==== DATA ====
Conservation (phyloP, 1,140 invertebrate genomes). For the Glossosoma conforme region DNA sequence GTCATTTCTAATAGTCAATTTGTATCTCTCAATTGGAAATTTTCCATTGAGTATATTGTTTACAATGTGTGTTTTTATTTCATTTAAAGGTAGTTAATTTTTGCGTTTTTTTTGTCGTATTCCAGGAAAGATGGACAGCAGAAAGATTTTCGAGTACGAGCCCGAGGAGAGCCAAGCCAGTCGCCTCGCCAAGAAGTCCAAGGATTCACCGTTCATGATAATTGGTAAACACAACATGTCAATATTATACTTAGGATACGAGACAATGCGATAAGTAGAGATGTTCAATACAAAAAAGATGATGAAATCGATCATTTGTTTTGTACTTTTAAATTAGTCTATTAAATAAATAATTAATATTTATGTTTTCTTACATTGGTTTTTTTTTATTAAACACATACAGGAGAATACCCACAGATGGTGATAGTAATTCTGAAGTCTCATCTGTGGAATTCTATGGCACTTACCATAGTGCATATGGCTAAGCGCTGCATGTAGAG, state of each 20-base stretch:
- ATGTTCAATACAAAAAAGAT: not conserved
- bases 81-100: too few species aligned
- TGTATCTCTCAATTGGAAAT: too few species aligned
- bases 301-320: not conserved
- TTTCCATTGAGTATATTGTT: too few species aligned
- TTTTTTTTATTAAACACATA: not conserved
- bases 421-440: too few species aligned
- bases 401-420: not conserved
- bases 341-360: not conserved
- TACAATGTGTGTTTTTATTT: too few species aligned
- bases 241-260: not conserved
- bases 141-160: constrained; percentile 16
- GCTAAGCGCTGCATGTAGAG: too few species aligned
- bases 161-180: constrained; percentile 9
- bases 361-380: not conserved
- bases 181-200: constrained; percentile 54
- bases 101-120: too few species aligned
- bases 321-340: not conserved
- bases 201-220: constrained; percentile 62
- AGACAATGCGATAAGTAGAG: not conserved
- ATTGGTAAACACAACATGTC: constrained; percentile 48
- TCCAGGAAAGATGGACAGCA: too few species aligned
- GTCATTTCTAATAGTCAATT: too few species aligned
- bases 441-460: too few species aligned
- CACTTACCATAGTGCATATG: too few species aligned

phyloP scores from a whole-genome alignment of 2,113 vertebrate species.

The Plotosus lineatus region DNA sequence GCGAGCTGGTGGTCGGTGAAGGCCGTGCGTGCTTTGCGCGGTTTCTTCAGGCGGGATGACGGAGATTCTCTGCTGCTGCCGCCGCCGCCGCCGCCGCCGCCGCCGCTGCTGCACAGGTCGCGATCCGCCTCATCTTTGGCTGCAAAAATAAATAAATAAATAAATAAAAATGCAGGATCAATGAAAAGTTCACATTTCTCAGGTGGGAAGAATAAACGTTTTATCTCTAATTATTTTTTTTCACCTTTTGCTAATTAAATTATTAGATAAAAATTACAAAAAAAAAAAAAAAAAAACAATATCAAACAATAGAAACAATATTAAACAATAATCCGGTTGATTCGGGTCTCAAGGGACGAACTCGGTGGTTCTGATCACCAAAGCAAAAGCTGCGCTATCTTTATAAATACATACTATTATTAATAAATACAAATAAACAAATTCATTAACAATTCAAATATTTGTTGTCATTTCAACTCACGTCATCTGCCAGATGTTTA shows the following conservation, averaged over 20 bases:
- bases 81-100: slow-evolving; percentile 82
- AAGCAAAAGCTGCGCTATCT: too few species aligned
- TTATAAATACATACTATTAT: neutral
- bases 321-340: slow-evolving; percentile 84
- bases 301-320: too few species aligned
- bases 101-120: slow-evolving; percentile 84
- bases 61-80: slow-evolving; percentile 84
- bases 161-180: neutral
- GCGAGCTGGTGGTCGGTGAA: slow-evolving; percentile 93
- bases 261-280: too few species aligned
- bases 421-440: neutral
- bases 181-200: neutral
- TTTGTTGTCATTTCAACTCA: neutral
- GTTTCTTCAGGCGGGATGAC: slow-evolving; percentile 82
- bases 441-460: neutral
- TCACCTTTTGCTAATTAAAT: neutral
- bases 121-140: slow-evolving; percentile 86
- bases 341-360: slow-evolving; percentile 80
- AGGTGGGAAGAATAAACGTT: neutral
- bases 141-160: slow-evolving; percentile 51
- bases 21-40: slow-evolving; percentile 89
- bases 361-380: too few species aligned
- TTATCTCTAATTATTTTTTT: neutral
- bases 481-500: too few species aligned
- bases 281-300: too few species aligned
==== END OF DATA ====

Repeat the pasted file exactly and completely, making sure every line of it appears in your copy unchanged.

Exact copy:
Conservation (phyloP, 1,140 invertebrate genomes). For the Glossosoma conforme region DNA sequence GTCATTTCTAATAGTCAATTTGTATCTCTCAATTGGAAATTTTCCATTGAGTATATTGTTTACAATGTGTGTTTTTATTTCATTTAAAGGTAGTTAATTTTTGCGTTTTTTTTGTCGTATTCCAGGAAAGATGGACAGCAGAAAGATTTTCGAGTACGAGCCCGAGGAGAGCCAAGCCAGTCGCCTCGCCAAGAAGTCCAAGGATTCACCGTTCATGATAATTGGTAAACACAACATGTCAATATTATACTTAGGATACGAGACAATGCGATAAGTAGAGATGTTCAATACAAAAAAGATGATGAAATCGATCATTTGTTTTGTACTTTTAAATTAGTCTATTAAATAAATAATTAATATTTATGTTTTCTTACATTGGTTTTTTTTTATTAAACACATACAGGAGAATACCCACAGATGGTGATAGTAATTCTGAAGTCTCATCTGTGGAATTCTATGGCACTTACCATAGTGCATATGGCTAAGCGCTGCATGTAGAG, state of each 20-base stretch:
- ATGTTCAATACAAAAAAGAT: not conserved
- bases 81-100: too few species aligned
- TGTATCTCTCAATTGGAAAT: too few species aligned
- bases 301-320: not conserved
- TTTCCATTGAGTATATTGTT: too few species aligned
- TTTTTTTTATTAAACACATA: not conserved
- bases 421-440: too few species aligned
- bases 401-420: not conserved
- bases 341-360: not conserved
- TACAATGTGTGTTTTTATTT: too few species aligned
- bases 241-260: not conserved
- bases 141-160: constrained; percentile 16
- GCTAAGCGCTGCATGTAGAG: too few species aligned
- bases 161-180: constrained; percentile 9
- bases 361-380: not conserved
- bases 181-200: constrained; percentile 54
- bases 101-120: too few species aligned
- bases 321-340: not conserved
- bases 201-220: constrained; percentile 62
- AGACAATGCGATAAGTAGAG: not conserved
- ATTGGTAAACACAACATGTC: constrained; percentile 48
- TCCAGGAAAGATGGACAGCA: too few species aligned
- GTCATTTCTAATAGTCAATT: too few species aligned
- bases 441-460: too few species aligned
- CACTTACCATAGTGCATATG: too few species aligned

phyloP scores from a whole-genome alignment of 2,113 vertebrate species.

The Plotosus lineatus region DNA sequence GCGAGCTGGTGGTCGGTGAAGGCCGTGCGTGCTTTGCGCGGTTTCTTCAGGCGGGATGACGGAGATTCTCTGCTGCTGCCGCCGCCGCCGCCGCCGCCGCCGCCGCTGCTGCACAGGTCGCGATCCGCCTCATCTTTGGCTGCAAAAATAAATAAATAAATAAATAAAAATGCAGGATCAATGAAAAGTTCACATTTCTCAGGTGGGAAGAATAAACGTTTTATCTCTAATTATTTTTTTTCACCTTTTGCTAATTAAATTATTAGATAAAAATTACAAAAAAAAAAAAAAAAAAACAATATCAAACAATAGAAACAATATTAAACAATAATCCGGTTGATTCGGGTCTCAAGGGACGAACTCGGTGGTTCTGATCACCAAAGCAAAAGCTGCGCTATCTTTATAAATACATACTATTATTAATAAATACAAATAAACAAATTCATTAACAATTCAAATATTTGTTGTCATTTCAACTCACGTCATCTGCCAGATGTTTA shows the following conservation, averaged over 20 bases:
- bases 81-100: slow-evolving; percentile 82
- AAGCAAAAGCTGCGCTATCT: too few species aligned
- TTATAAATACATACTATTAT: neutral
- bases 321-340: slow-evolving; percentile 84
- bases 301-320: too few species aligned
- bases 101-120: slow-evolving; percentile 84
- bases 61-80: slow-evolving; percentile 84
- bases 161-180: neutral
- GCGAGCTGGTGGTCGGTGAA: slow-evolving; percentile 93
- bases 261-280: too few species aligned
- bases 421-440: neutral
- bases 181-200: neutral
- TTTGTTGTCATTTCAACTCA: neutral
- GTTTCTTCAGGCGGGATGAC: slow-evolving; percentile 82
- bases 441-460: neutral
- TCACCTTTTGCTAATTAAAT: neutral
- bases 121-140: slow-evolving; percentile 86
- bases 341-360: slow-evolving; percentile 80
- AGGTGGGAAGAATAAACGTT: neutral
- bases 141-160: slow-evolving; percentile 51
- bases 21-40: slow-evolving; percentile 89
- bases 361-380: too few species aligned
- TTATCTCTAATTATTTTTTT: neutral
- bases 481-500: too few species aligned
- bases 281-300: too few species aligned